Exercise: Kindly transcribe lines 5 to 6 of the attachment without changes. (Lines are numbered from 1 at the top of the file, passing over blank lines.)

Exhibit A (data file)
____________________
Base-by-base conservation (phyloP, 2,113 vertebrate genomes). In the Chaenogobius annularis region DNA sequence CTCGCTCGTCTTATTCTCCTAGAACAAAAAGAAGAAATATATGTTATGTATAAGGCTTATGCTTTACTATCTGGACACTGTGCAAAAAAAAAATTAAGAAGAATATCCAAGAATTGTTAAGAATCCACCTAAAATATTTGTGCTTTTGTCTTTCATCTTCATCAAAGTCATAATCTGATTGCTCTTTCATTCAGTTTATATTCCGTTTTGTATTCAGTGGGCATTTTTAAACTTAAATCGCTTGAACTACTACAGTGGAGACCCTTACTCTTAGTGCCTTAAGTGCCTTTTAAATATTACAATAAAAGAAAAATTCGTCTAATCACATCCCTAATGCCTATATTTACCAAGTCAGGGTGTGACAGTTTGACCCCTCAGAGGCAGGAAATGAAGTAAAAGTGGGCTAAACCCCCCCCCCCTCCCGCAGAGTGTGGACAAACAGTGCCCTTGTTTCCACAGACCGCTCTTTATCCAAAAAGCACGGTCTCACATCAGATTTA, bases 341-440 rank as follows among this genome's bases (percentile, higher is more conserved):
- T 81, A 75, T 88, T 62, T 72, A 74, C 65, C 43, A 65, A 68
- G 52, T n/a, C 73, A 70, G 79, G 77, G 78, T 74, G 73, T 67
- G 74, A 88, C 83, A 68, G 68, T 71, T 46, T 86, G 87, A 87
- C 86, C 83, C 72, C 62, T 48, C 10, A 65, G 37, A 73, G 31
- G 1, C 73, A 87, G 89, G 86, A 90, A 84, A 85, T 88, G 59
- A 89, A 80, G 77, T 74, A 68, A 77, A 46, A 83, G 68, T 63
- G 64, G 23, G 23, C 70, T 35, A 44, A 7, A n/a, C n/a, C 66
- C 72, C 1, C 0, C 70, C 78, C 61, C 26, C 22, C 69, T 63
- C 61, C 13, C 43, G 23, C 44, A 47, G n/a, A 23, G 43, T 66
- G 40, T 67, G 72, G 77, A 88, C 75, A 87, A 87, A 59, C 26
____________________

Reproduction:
- C 86, C 83, C 72, C 62, T 48, C 10, A 65, G 37, A 73, G 31
- G 1, C 73, A 87, G 89, G 86, A 90, A 84, A 85, T 88, G 59